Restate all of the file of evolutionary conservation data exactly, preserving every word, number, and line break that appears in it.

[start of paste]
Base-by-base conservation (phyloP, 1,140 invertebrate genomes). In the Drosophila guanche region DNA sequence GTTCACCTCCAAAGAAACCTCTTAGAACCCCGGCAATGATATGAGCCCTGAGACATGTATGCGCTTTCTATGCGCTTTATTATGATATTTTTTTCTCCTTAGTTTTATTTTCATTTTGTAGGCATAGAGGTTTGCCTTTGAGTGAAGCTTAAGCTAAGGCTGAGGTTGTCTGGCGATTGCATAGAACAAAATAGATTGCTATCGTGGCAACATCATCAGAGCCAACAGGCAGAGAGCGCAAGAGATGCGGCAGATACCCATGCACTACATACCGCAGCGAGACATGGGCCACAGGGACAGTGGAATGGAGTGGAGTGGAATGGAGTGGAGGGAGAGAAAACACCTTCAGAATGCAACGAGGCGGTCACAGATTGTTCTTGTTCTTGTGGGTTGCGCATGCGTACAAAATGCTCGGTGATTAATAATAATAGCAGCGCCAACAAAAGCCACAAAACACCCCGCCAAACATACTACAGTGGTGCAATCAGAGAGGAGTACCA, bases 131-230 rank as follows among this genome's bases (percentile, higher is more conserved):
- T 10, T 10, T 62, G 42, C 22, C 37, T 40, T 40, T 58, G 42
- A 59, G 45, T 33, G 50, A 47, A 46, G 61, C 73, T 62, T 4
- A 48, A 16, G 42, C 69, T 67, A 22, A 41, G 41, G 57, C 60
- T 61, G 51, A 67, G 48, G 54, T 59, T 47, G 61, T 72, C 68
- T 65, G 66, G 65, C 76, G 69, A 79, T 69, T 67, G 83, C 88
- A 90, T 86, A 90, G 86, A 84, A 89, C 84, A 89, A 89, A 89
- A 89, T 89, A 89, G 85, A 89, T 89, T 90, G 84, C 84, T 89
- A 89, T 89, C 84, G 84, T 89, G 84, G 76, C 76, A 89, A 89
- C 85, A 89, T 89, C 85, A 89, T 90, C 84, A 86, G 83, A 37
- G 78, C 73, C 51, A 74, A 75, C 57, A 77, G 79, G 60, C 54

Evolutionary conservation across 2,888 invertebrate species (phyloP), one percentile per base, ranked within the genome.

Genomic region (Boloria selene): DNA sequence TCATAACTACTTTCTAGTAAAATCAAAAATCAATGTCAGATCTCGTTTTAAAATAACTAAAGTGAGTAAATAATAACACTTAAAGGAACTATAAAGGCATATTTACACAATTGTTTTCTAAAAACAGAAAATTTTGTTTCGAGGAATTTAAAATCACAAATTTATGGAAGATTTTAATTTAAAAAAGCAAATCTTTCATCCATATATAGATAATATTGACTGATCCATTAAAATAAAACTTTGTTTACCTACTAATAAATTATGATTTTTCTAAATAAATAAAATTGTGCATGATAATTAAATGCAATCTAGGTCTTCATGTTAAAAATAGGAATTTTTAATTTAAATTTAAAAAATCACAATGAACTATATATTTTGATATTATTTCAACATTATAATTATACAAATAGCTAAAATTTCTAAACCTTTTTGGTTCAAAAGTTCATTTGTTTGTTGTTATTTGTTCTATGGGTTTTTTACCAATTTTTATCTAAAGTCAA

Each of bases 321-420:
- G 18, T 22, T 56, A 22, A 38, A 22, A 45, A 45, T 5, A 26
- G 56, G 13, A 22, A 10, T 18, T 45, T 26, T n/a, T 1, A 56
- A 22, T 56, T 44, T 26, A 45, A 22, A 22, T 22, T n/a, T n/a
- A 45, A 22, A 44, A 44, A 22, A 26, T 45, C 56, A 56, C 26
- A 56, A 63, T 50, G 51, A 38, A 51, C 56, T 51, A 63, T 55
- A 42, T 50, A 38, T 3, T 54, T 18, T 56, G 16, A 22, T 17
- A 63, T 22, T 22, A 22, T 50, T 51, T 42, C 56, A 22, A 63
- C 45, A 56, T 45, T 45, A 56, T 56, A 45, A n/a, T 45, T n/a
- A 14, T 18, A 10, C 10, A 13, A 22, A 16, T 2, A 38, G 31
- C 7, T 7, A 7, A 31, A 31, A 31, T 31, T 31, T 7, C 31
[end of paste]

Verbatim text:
Base-by-base conservation (phyloP, 1,140 invertebrate genomes). In the Drosophila guanche region DNA sequence GTTCACCTCCAAAGAAACCTCTTAGAACCCCGGCAATGATATGAGCCCTGAGACATGTATGCGCTTTCTATGCGCTTTATTATGATATTTTTTTCTCCTTAGTTTTATTTTCATTTTGTAGGCATAGAGGTTTGCCTTTGAGTGAAGCTTAAGCTAAGGCTGAGGTTGTCTGGCGATTGCATAGAACAAAATAGATTGCTATCGTGGCAACATCATCAGAGCCAACAGGCAGAGAGCGCAAGAGATGCGGCAGATACCCATGCACTACATACCGCAGCGAGACATGGGCCACAGGGACAGTGGAATGGAGTGGAGTGGAATGGAGTGGAGGGAGAGAAAACACCTTCAGAATGCAACGAGGCGGTCACAGATTGTTCTTGTTCTTGTGGGTTGCGCATGCGTACAAAATGCTCGGTGATTAATAATAATAGCAGCGCCAACAAAAGCCACAAAACACCCCGCCAAACATACTACAGTGGTGCAATCAGAGAGGAGTACCA, bases 131-230 rank as follows among this genome's bases (percentile, higher is more conserved):
- T 10, T 10, T 62, G 42, C 22, C 37, T 40, T 40, T 58, G 42
- A 59, G 45, T 33, G 50, A 47, A 46, G 61, C 73, T 62, T 4
- A 48, A 16, G 42, C 69, T 67, A 22, A 41, G 41, G 57, C 60
- T 61, G 51, A 67, G 48, G 54, T 59, T 47, G 61, T 72, C 68
- T 65, G 66, G 65, C 76, G 69, A 79, T 69, T 67, G 83, C 88
- A 90, T 86, A 90, G 86, A 84, A 89, C 84, A 89, A 89, A 89
- A 89, T 89, A 89, G 85, A 89, T 89, T 90, G 84, C 84, T 89
- A 89, T 89, C 84, G 84, T 89, G 84, G 76, C 76, A 89, A 89
- C 85, A 89, T 89, C 85, A 89, T 90, C 84, A 86, G 83, A 37
- G 78, C 73, C 51, A 74, A 75, C 57, A 77, G 79, G 60, C 54

Evolutionary conservation across 2,888 invertebrate species (phyloP), one percentile per base, ranked within the genome.

Genomic region (Boloria selene): DNA sequence TCATAACTACTTTCTAGTAAAATCAAAAATCAATGTCAGATCTCGTTTTAAAATAACTAAAGTGAGTAAATAATAACACTTAAAGGAACTATAAAGGCATATTTACACAATTGTTTTCTAAAAACAGAAAATTTTGTTTCGAGGAATTTAAAATCACAAATTTATGGAAGATTTTAATTTAAAAAAGCAAATCTTTCATCCATATATAGATAATATTGACTGATCCATTAAAATAAAACTTTGTTTACCTACTAATAAATTATGATTTTTCTAAATAAATAAAATTGTGCATGATAATTAAATGCAATCTAGGTCTTCATGTTAAAAATAGGAATTTTTAATTTAAATTTAAAAAATCACAATGAACTATATATTTTGATATTATTTCAACATTATAATTATACAAATAGCTAAAATTTCTAAACCTTTTTGGTTCAAAAGTTCATTTGTTTGTTGTTATTTGTTCTATGGGTTTTTTACCAATTTTTATCTAAAGTCAA

Each of bases 321-420:
- G 18, T 22, T 56, A 22, A 38, A 22, A 45, A 45, T 5, A 26
- G 56, G 13, A 22, A 10, T 18, T 45, T 26, T n/a, T 1, A 56
- A 22, T 56, T 44, T 26, A 45, A 22, A 22, T 22, T n/a, T n/a
- A 45, A 22, A 44, A 44, A 22, A 26, T 45, C 56, A 56, C 26
- A 56, A 63, T 50, G 51, A 38, A 51, C 56, T 51, A 63, T 55
- A 42, T 50, A 38, T 3, T 54, T 18, T 56, G 16, A 22, T 17
- A 63, T 22, T 22, A 22, T 50, T 51, T 42, C 56, A 22, A 63
- C 45, A 56, T 45, T 45, A 56, T 56, A 45, A n/a, T 45, T n/a
- A 14, T 18, A 10, C 10, A 13, A 22, A 16, T 2, A 38, G 31
- C 7, T 7, A 7, A 31, A 31, A 31, T 31, T 31, T 7, C 31